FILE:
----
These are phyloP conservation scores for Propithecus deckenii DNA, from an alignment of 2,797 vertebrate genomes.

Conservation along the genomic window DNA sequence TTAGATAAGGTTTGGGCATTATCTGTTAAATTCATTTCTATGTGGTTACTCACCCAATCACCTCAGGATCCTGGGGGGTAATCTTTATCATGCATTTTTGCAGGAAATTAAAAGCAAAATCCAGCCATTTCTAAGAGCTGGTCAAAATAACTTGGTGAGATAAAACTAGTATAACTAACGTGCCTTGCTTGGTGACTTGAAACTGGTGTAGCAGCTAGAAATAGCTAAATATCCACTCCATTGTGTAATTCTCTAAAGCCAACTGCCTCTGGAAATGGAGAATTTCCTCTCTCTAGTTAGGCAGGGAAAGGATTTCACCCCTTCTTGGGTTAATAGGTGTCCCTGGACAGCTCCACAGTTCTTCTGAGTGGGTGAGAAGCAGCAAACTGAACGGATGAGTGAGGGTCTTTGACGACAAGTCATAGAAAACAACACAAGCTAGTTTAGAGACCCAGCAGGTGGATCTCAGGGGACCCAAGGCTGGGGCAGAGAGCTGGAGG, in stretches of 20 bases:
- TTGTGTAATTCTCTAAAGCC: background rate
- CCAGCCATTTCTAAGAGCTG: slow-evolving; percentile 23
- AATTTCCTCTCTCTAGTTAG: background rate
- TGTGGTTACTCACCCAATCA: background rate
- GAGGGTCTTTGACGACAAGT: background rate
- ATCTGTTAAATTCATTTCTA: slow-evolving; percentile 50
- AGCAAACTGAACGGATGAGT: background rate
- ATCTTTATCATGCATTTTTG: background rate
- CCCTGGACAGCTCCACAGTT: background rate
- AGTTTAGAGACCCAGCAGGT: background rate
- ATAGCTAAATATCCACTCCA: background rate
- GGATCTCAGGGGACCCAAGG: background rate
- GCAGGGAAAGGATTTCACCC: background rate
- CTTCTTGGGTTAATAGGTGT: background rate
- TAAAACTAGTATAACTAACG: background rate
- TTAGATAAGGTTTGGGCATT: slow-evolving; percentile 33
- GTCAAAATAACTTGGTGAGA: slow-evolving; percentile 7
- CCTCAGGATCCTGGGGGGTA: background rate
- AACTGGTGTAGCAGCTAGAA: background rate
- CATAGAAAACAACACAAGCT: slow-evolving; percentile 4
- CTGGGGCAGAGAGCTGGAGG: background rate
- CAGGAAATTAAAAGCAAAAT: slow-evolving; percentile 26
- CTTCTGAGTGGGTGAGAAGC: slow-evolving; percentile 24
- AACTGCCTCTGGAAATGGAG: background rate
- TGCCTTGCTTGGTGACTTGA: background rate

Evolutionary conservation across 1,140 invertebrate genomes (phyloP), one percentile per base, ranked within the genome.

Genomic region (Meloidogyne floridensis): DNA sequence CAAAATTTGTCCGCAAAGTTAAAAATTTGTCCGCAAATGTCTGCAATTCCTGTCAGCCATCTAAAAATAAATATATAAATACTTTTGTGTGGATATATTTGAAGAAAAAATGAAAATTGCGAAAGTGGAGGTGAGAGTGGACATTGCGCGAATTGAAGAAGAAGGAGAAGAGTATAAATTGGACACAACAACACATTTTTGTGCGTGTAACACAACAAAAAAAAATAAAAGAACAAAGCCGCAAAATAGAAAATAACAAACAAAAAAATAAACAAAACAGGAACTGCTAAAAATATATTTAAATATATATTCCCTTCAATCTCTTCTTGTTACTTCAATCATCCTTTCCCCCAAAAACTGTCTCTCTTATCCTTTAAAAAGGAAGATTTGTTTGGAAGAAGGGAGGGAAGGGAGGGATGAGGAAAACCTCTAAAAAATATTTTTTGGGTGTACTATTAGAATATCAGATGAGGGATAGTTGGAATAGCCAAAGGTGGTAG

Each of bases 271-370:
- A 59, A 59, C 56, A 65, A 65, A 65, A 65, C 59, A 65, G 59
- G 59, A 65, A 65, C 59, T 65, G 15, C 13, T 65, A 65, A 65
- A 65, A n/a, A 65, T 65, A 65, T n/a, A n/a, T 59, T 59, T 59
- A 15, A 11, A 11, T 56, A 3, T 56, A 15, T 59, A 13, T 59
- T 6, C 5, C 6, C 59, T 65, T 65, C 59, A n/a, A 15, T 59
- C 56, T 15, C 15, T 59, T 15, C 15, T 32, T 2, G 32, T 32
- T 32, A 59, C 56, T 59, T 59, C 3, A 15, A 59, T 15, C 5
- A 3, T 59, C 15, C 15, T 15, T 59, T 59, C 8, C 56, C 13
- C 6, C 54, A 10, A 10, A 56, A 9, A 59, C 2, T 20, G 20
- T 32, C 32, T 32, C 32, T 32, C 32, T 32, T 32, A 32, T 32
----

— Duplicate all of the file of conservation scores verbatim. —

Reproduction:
These are phyloP conservation scores for Propithecus deckenii DNA, from an alignment of 2,797 vertebrate genomes.

Conservation along the genomic window DNA sequence TTAGATAAGGTTTGGGCATTATCTGTTAAATTCATTTCTATGTGGTTACTCACCCAATCACCTCAGGATCCTGGGGGGTAATCTTTATCATGCATTTTTGCAGGAAATTAAAAGCAAAATCCAGCCATTTCTAAGAGCTGGTCAAAATAACTTGGTGAGATAAAACTAGTATAACTAACGTGCCTTGCTTGGTGACTTGAAACTGGTGTAGCAGCTAGAAATAGCTAAATATCCACTCCATTGTGTAATTCTCTAAAGCCAACTGCCTCTGGAAATGGAGAATTTCCTCTCTCTAGTTAGGCAGGGAAAGGATTTCACCCCTTCTTGGGTTAATAGGTGTCCCTGGACAGCTCCACAGTTCTTCTGAGTGGGTGAGAAGCAGCAAACTGAACGGATGAGTGAGGGTCTTTGACGACAAGTCATAGAAAACAACACAAGCTAGTTTAGAGACCCAGCAGGTGGATCTCAGGGGACCCAAGGCTGGGGCAGAGAGCTGGAGG, in stretches of 20 bases:
- TTGTGTAATTCTCTAAAGCC: background rate
- CCAGCCATTTCTAAGAGCTG: slow-evolving; percentile 23
- AATTTCCTCTCTCTAGTTAG: background rate
- TGTGGTTACTCACCCAATCA: background rate
- GAGGGTCTTTGACGACAAGT: background rate
- ATCTGTTAAATTCATTTCTA: slow-evolving; percentile 50
- AGCAAACTGAACGGATGAGT: background rate
- ATCTTTATCATGCATTTTTG: background rate
- CCCTGGACAGCTCCACAGTT: background rate
- AGTTTAGAGACCCAGCAGGT: background rate
- ATAGCTAAATATCCACTCCA: background rate
- GGATCTCAGGGGACCCAAGG: background rate
- GCAGGGAAAGGATTTCACCC: background rate
- CTTCTTGGGTTAATAGGTGT: background rate
- TAAAACTAGTATAACTAACG: background rate
- TTAGATAAGGTTTGGGCATT: slow-evolving; percentile 33
- GTCAAAATAACTTGGTGAGA: slow-evolving; percentile 7
- CCTCAGGATCCTGGGGGGTA: background rate
- AACTGGTGTAGCAGCTAGAA: background rate
- CATAGAAAACAACACAAGCT: slow-evolving; percentile 4
- CTGGGGCAGAGAGCTGGAGG: background rate
- CAGGAAATTAAAAGCAAAAT: slow-evolving; percentile 26
- CTTCTGAGTGGGTGAGAAGC: slow-evolving; percentile 24
- AACTGCCTCTGGAAATGGAG: background rate
- TGCCTTGCTTGGTGACTTGA: background rate

Evolutionary conservation across 1,140 invertebrate genomes (phyloP), one percentile per base, ranked within the genome.

Genomic region (Meloidogyne floridensis): DNA sequence CAAAATTTGTCCGCAAAGTTAAAAATTTGTCCGCAAATGTCTGCAATTCCTGTCAGCCATCTAAAAATAAATATATAAATACTTTTGTGTGGATATATTTGAAGAAAAAATGAAAATTGCGAAAGTGGAGGTGAGAGTGGACATTGCGCGAATTGAAGAAGAAGGAGAAGAGTATAAATTGGACACAACAACACATTTTTGTGCGTGTAACACAACAAAAAAAAATAAAAGAACAAAGCCGCAAAATAGAAAATAACAAACAAAAAAATAAACAAAACAGGAACTGCTAAAAATATATTTAAATATATATTCCCTTCAATCTCTTCTTGTTACTTCAATCATCCTTTCCCCCAAAAACTGTCTCTCTTATCCTTTAAAAAGGAAGATTTGTTTGGAAGAAGGGAGGGAAGGGAGGGATGAGGAAAACCTCTAAAAAATATTTTTTGGGTGTACTATTAGAATATCAGATGAGGGATAGTTGGAATAGCCAAAGGTGGTAG

Each of bases 271-370:
- A 59, A 59, C 56, A 65, A 65, A 65, A 65, C 59, A 65, G 59
- G 59, A 65, A 65, C 59, T 65, G 15, C 13, T 65, A 65, A 65
- A 65, A n/a, A 65, T 65, A 65, T n/a, A n/a, T 59, T 59, T 59
- A 15, A 11, A 11, T 56, A 3, T 56, A 15, T 59, A 13, T 59
- T 6, C 5, C 6, C 59, T 65, T 65, C 59, A n/a, A 15, T 59
- C 56, T 15, C 15, T 59, T 15, C 15, T 32, T 2, G 32, T 32
- T 32, A 59, C 56, T 59, T 59, C 3, A 15, A 59, T 15, C 5
- A 3, T 59, C 15, C 15, T 15, T 59, T 59, C 8, C 56, C 13
- C 6, C 54, A 10, A 10, A 56, A 9, A 59, C 2, T 20, G 20
- T 32, C 32, T 32, C 32, T 32, C 32, T 32, T 32, A 32, T 32